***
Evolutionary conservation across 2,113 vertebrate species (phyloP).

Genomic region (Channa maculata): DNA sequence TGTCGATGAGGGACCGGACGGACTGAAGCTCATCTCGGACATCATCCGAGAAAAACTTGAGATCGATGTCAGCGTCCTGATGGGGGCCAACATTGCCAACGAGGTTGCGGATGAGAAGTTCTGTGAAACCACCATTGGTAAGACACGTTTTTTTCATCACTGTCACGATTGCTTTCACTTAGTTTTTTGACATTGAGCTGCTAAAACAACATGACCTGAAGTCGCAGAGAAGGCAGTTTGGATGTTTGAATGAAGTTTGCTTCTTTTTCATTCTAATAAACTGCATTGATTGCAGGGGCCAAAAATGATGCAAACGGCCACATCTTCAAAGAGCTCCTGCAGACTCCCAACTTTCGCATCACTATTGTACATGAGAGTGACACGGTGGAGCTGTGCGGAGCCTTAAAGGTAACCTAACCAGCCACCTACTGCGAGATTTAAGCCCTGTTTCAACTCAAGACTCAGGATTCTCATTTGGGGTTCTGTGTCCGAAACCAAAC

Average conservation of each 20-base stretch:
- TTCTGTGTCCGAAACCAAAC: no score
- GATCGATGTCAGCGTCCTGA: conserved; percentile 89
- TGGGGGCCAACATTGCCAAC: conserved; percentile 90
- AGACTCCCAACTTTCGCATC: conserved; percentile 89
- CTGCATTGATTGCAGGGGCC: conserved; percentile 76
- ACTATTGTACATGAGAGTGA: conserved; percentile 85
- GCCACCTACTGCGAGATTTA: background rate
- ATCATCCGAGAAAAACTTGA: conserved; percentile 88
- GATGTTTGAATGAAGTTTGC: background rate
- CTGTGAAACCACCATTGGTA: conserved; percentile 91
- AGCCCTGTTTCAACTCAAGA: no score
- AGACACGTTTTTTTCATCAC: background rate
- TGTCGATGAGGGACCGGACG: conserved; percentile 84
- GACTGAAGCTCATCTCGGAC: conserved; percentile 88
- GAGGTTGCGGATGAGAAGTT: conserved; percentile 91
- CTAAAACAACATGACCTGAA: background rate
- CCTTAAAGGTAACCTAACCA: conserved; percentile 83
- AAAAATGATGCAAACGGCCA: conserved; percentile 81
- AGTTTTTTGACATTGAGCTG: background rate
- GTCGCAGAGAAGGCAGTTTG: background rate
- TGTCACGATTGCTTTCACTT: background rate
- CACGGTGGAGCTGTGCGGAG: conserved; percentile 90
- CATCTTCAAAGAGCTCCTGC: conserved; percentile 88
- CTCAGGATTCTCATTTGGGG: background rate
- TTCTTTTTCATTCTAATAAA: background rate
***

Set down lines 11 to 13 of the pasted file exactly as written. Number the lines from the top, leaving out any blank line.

- ATCATCCGAGAAAAACTTGA: conserved; percentile 88
- GATGTTTGAATGAAGTTTGC: background rate
- CTGTGAAACCACCATTGGTA: conserved; percentile 91